Welcoming a More Mindful New Year
So we are nearing the end of 2016, and about to welcome a brand new year ahead. Have you set your New Year Resolutions yet?
As an advocate of mindfulness as a way of life, I invite you to incorporate mindfulness as a part of your New Year Resolutions. You might want to commit to doing one thing mindfully per day, or establish a more routine mindfulness practice. You might even want to get yourself formally trained in mindfulness, if you have been toying with the idea for some time. Perhaps you already have a New Year Resolution in mind, and you could be more mindful about achieving or sticking with it.
Here are some simple suggestions on how you can have a more mindful year ahead:
Doing one thing mindfully everyday: this could be any activity within your daily routine, such as brushing your teeth, locking your apartment door (we know how absent-minded we can be about this!), drinking your first glass of water or first cup of coffee in the morning, waiting for the bus, a household chore like washing the dishes - the possibilities are endless!
When mindfully doing that one thing you've chosen, you are essentially paying attention to what you're doing as you're doing it; multi-tasking is a big no-no in mindfulness practice, so don't for example drink your coffee and read the news at the same time. As you pay attention, notice the details using your five senses - see the colors and shapes with your eyes, hear the sounds with your ears, smell the scents with your nose, taste with your tongue, and feel textures and sensations with your hands and skin. When we open up our senses to what we're doing, we stay focused and the mind settles more easily into the present moment by moment.
Establishing a more routine practice: Those of us who have had training or experience in mindfulness would probably know that one of the most challenging aspects of mindfulness is keeping up with our practice. Whether it's because of our busy lives or a lack of commitment or some other circumstances, we have probably tried really hard to practice regularly, but there is just no denying that the real research-proven benefits of mindfulness come from a sustained, routine daily practice.
When it comes to establishing a routine mindfulness practice, I encourage you to 'start small' and slowly build up your practice. This could mean a simple awareness of breath for just 5 minutes every morning when you wake up or every night before you sleep. When you have gotten used to this 5-minute routine, extend it to 10 minutes a day, then 15 minutes, 20 minutes...
If you're commiting to longer mindfulness practices (such as 30 or 40 minute durations), you might want to break it up into several parts practiced over different times of the day. For example, split a 30 minute practice into 10 minutes when you wake up, 10 minutes during lunch time at work, and 10 minutes in the evening or before bedtime.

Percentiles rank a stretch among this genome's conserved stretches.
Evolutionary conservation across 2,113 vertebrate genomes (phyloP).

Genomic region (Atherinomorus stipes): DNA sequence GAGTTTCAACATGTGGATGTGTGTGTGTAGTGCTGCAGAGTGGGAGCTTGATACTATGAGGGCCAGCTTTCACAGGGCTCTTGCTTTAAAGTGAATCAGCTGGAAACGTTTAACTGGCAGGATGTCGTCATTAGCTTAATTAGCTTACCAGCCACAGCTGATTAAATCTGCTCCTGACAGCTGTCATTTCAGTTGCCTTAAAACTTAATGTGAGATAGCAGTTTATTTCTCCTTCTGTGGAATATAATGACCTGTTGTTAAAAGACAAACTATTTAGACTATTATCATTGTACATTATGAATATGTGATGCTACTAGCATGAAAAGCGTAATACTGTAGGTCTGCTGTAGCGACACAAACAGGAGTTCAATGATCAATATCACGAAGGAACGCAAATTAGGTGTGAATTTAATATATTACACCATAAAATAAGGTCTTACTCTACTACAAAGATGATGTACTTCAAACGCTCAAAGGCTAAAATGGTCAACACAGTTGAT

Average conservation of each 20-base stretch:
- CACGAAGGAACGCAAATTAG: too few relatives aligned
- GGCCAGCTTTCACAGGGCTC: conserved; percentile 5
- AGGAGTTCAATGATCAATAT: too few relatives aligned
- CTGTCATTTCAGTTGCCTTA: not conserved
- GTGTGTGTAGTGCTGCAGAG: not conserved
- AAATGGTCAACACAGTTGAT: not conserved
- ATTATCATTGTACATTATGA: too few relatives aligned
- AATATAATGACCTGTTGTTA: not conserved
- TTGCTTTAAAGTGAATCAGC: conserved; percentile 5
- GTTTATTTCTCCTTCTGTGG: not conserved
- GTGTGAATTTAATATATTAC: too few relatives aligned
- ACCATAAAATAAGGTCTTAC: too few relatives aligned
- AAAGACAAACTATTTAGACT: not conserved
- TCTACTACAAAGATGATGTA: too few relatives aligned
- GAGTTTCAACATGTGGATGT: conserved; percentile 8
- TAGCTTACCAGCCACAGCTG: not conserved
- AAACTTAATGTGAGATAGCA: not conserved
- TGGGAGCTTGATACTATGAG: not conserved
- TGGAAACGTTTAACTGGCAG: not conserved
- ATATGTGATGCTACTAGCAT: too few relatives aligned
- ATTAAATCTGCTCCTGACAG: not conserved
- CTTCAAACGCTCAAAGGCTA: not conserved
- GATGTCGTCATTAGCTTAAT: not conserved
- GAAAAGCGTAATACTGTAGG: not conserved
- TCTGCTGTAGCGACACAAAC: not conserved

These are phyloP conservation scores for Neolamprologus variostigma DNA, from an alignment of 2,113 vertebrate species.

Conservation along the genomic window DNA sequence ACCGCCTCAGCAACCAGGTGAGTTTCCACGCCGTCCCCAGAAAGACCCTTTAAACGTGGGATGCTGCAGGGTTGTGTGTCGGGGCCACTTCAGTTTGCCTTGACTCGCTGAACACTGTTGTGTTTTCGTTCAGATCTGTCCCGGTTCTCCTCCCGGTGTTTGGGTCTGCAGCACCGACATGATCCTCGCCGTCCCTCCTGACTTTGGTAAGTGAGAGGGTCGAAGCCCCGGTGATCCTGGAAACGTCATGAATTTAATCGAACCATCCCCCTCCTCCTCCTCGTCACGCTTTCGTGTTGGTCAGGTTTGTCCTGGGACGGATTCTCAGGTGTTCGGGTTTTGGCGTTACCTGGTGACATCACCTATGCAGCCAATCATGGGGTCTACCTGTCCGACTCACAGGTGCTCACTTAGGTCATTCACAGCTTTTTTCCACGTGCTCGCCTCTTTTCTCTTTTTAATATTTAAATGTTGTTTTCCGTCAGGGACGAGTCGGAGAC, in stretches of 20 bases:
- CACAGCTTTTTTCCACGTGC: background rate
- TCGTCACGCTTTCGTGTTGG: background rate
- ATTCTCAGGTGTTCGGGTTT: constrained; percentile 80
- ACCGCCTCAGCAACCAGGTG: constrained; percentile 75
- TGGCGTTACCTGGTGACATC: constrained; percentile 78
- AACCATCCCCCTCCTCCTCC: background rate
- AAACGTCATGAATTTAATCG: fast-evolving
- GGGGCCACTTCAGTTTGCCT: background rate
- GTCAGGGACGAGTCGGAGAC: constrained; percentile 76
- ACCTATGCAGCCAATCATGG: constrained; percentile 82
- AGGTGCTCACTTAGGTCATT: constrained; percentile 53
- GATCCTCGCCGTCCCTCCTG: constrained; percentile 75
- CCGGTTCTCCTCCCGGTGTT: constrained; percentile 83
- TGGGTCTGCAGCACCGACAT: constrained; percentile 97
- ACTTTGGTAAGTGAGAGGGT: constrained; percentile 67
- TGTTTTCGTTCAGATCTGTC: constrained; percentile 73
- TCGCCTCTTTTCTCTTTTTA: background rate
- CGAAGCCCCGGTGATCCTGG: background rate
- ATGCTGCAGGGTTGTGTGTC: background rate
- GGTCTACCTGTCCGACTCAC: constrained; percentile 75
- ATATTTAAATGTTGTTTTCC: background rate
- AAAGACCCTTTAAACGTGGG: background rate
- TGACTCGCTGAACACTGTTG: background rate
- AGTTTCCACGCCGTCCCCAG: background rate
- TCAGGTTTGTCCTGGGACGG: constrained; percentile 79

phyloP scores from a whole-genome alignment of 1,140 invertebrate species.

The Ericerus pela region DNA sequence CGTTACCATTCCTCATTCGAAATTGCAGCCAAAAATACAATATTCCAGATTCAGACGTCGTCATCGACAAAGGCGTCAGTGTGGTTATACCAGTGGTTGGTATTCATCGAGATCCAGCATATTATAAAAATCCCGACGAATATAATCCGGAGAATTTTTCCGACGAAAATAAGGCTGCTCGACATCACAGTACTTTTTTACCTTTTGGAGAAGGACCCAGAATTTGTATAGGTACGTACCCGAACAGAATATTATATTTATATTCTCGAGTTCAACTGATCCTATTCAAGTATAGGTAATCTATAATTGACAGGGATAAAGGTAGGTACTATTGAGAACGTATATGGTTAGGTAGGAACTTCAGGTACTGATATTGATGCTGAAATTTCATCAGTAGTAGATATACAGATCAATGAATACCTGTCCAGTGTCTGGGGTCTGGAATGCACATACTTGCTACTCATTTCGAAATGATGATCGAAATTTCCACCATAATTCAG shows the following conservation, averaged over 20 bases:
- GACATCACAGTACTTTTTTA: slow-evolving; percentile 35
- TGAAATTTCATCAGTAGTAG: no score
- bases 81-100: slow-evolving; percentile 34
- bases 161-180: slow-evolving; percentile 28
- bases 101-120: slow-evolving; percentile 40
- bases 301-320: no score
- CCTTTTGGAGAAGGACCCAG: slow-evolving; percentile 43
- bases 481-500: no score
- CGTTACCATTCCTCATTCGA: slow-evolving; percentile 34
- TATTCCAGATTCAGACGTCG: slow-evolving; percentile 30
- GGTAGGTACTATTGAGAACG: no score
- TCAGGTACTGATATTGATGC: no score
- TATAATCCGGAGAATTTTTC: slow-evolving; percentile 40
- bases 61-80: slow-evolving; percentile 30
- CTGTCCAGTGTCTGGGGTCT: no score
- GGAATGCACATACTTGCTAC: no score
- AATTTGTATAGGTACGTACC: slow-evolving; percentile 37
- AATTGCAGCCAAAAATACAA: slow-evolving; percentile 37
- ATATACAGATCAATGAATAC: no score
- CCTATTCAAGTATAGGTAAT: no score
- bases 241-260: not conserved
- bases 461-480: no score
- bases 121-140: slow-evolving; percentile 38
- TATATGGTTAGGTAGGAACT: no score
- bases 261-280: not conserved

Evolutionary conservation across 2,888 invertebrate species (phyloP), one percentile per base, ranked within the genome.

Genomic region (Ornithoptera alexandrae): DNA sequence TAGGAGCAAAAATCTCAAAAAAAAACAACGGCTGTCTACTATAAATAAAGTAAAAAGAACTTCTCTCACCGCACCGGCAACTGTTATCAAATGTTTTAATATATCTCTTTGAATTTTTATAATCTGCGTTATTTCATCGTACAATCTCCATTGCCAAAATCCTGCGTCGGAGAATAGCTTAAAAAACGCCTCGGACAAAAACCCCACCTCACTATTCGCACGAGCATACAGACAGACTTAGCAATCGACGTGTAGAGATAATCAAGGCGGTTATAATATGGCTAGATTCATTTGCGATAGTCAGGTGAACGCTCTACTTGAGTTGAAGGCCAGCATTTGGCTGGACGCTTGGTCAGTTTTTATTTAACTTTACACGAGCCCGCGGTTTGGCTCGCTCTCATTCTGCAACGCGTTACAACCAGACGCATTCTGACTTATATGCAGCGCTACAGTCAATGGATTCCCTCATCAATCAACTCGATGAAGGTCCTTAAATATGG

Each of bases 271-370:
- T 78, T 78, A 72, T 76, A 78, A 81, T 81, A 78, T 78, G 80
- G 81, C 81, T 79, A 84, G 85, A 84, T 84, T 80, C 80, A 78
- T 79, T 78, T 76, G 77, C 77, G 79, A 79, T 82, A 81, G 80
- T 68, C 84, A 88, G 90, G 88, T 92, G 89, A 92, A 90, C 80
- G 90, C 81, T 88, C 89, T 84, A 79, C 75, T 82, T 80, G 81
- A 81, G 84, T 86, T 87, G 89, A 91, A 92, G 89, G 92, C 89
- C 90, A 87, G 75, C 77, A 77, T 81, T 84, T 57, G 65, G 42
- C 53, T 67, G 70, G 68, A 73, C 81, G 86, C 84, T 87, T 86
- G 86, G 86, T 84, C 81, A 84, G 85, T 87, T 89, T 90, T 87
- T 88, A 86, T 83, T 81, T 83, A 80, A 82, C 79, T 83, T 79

If you have been exposed to or trained in a variety of mindfulness practices (awareness of breath, body scan, movements, choiceless awareness etc.), you might want to start with a practice that you feel most comfortable with and can ease into more effortlessly. If you've established a routine of one particular practice, you might want to switch to another one that is more challenging to you.
Look for an App that helps you stick to your routine mindfulness practice - I highly recommend Insight Timer, a meditation App that not only allows you to track your practice hours (and achieve miletones!), you also get to connect with fellow mindfulness practitioners from around the world. Best of all, it's free!
Getting formally trained in mindfulness: Many people have probably thought about attending a mindfulness class, but have yet to act on it. If you've been thinking about getting mindfulness training, pick a class or program that allows you enough time to learn the skills and that scaffolds you through the learning process in a more structured way. We recommend the classic 8-Week Mindfulness-Based Stress Reduction (MBSR) Program, which is research-proven and usually taught by an approved facilitator in a group setting. There are important benefits to learning mindfulness in a group setting and over an extended period of time.
Being mindful about your New Year Resolutions: Maybe you already have a New Year resolution in mind for 2017 - such as learning a new language or mastering the guitar, and you're wondering if you might actually stick with it or achieve it successfully this time. The practice of mindfulness teaches us to focus our attention and minimize judgments or criticisms towards ourselves. With mindfulness, you can actually cultivate more patience in the process of learning the guitar, and offer yourself the compassion you need when things don't turn out as you had expected.
Can you think about how else you might be able to have a more mindful 2017? Share it with Mindful Moments!
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About The Author
MiMo founder Erin Lee is a Mindfulness Coach and MBSR Teacher at Mindful Moments, and advocate of mindfulness as the way of life. She conducts the classic 8-Week MBSR Program, as well as the 8-Week MBSR Workplace Program.
Are you a mindfulness practitioner and have meaningful experiences or thoughts about mindfulness that you'd like to share? You can contribute an article on the MiMo blog! Please contact Erin to find out more.